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sweetmeats
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Re: Barrett Test Your Twist

Postby sweetmeats » Tue Jun 16, 2015 11:50 am

I can now add the English patent numbers for the Twister: 20115 (1890), Gripper (1890), Cricketer: 14484 (1899) and to complete the cast iron machines, Two Player Footballer: 9731 (1896), Yacht Racer Mermaid: 19812 (1900) , Six Man Footballer: 2862 (1903). I suspect the Golfer is a variation of this patent. Also, the Doughy and Barrett race game: 1322 (1896). My Twister is 20660 and is dated 18/12/1890, so nine days newer than the Barrett which is 9/12/1890. After a little time and a few dead ends I have found the patent for the Shooter. It is patented to a Mr Cummings: 18830 in November 1890.

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pennymachines
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Re: Patent Research

Postby pennymachines » Tue Jun 16, 2015 3:17 pm

Great work Sweetmeats.

The British format for these early patents is GB+YEAR+FIVE DIGIT PATENT NUMBER, so the Twister should be GB189020115. Unfortunately it's not currently in the Espacenet database (or any other online resource). The US patent US453729 is there, but it's a year later and there is reference to three Canadian coin-freed dynamometer patents by Charles Arthur Barrett: CA41083, CA39419 and CA39418, all dated 1892.

The Cricketer is GB189914484 (already listed in Archive/Patents). For the Two Man Footballer, you have to prefix a zero to the patent number to get five digits: GB189609731 (already listed). The Yatch Racer is GB190019812 (already listed). The Six Man Footballer comes out as GB190302862 and the Doughty & Barrett Racer is GB189601322 (already listed).

Gamewat has fed me a bunch of new patents he's found which I'll post here for now, before putting them in the Archive:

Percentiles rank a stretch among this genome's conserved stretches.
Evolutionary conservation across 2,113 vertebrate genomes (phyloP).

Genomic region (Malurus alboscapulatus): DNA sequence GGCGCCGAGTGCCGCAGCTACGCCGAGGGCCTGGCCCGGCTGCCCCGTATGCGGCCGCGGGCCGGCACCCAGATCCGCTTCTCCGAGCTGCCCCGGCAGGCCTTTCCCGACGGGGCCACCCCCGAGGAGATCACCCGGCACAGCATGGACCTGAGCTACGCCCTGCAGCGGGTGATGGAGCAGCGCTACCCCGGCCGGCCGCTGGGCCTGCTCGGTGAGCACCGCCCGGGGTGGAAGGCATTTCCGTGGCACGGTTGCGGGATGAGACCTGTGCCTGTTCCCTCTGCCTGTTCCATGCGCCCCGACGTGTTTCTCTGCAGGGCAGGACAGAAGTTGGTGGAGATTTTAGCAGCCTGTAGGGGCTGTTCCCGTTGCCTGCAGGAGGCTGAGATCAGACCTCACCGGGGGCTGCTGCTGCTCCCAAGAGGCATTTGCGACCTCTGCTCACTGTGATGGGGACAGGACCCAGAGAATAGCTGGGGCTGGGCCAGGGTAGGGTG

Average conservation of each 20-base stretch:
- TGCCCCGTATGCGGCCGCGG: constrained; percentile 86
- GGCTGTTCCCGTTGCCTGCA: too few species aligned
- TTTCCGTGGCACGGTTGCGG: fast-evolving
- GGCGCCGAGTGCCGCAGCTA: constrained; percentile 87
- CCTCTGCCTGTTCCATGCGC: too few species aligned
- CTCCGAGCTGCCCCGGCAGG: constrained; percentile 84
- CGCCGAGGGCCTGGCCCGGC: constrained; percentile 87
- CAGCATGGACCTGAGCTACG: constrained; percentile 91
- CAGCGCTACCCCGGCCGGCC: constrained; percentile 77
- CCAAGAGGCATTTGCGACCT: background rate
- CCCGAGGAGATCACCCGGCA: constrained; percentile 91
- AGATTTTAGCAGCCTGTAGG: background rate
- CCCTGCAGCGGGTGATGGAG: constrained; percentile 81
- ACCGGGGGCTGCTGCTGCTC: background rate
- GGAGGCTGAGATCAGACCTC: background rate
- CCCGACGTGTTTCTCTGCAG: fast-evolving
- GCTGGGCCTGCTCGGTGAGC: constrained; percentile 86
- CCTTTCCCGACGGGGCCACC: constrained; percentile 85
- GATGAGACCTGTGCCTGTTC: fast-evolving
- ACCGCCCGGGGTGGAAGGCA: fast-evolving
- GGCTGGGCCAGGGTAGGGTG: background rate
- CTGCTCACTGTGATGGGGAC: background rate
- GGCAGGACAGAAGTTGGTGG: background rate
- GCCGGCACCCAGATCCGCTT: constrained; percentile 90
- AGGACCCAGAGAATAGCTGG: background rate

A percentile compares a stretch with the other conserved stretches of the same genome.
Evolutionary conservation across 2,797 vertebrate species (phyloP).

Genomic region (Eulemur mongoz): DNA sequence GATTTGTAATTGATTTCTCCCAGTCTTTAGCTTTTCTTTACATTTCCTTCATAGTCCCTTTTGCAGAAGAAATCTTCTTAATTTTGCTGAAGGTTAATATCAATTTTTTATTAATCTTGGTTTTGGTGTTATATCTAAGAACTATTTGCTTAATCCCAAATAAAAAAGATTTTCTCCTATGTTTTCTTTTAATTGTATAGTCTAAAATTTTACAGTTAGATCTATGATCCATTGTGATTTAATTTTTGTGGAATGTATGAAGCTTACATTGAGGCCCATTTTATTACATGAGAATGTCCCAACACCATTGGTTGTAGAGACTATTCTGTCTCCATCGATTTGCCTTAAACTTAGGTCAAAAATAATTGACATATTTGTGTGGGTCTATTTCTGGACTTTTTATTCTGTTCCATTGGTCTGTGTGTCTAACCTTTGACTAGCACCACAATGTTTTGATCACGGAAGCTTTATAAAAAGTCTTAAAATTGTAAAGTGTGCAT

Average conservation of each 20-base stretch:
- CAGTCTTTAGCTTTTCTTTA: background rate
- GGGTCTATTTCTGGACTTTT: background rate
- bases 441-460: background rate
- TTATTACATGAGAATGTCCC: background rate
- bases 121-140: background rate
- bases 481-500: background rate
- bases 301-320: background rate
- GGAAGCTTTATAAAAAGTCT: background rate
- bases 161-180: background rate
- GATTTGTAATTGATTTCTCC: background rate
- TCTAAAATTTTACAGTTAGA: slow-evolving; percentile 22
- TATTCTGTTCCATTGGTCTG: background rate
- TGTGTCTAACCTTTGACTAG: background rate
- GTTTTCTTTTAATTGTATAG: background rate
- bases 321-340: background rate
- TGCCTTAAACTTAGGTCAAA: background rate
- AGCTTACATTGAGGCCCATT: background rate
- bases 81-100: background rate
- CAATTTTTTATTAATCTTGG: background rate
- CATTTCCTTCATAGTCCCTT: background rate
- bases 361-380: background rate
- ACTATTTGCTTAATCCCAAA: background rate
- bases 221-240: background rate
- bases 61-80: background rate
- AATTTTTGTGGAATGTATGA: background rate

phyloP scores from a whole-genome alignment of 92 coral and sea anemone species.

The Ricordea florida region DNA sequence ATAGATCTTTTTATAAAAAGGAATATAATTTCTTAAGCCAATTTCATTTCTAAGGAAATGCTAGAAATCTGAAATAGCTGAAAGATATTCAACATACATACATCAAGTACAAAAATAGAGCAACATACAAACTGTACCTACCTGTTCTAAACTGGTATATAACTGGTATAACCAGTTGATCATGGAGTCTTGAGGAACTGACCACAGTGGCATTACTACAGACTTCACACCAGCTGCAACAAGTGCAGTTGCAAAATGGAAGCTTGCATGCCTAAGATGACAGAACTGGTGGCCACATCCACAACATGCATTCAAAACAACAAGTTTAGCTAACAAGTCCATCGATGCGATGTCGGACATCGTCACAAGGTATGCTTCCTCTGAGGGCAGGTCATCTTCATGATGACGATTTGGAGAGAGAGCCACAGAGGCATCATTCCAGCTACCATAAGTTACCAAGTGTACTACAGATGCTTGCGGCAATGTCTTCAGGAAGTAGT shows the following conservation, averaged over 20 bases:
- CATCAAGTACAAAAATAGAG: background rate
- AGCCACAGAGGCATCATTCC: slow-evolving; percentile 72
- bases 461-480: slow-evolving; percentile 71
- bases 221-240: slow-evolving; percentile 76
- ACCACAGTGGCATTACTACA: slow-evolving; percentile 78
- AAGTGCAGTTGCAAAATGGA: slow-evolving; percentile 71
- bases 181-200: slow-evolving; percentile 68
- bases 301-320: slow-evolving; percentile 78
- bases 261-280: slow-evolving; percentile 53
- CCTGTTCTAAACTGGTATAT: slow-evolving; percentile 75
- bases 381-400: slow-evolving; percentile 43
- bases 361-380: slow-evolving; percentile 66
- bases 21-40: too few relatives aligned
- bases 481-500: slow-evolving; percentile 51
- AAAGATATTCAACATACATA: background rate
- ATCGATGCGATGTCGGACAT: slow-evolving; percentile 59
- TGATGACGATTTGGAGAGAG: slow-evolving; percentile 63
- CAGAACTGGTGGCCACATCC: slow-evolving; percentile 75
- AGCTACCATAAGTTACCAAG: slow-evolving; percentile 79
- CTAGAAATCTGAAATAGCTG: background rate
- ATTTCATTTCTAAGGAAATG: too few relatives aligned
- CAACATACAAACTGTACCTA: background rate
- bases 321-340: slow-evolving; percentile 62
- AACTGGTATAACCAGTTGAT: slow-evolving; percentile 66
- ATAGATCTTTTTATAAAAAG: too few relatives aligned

Gameswat wrote:Bowler rifle game: GB363373 1931

Gold changer: US 428514

Everett automatic vending: US 374297 1887

This is an interesting one to add payout to Mills punch bags by Sweetmeat Automatic: US 900126 1908

Another classic: US 621440 1899

And the Double Myers Racer: US 2148828 1936

Scottish target shooter patent (already listed but no link): US 1456191 1923

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gameswat
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Re: Patent Research

Postby gameswat » Tue Jun 16, 2015 3:28 pm

Thanks Sweetmeats, here is the US patent for the Barrett Pistol: US 469127
Now I can retire!
US469127-0.png
US469127-1.png

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pennymachines
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Re: Patent Research

Postby pennymachines » Tue Jun 16, 2015 3:37 pm

Brilliant! .:*+*:.
But before you settle into your well-earned retirement, how about this one?
Sweetmeats wrote:My Twister is 20660 and is dated 18/12/1890
And here's some random stuff I found:

GB307095 1929, Greyhound Racing Track, Alfred Leonard Walton

GB173135 1929, Punch Ball improvements, Charles Ahrens

GB323775 1930, Ball game with figures, Avigdor Finkelstein
323775.gif
GB358602 1931, Target game, W A McCurd

GB364632 1932, Miniature Golf, Arthur Egerton Brookes

GB391169 1933, Improvements in 'fruit machines' etc., Gordon Smith

GB413893 1934, Coin-freed billiards, Nicolas Godestar

GB407076 1934, Spinning aeroplane game, William Ebenezer Sparks

GB431643 1935, Striker, Frank James Ralph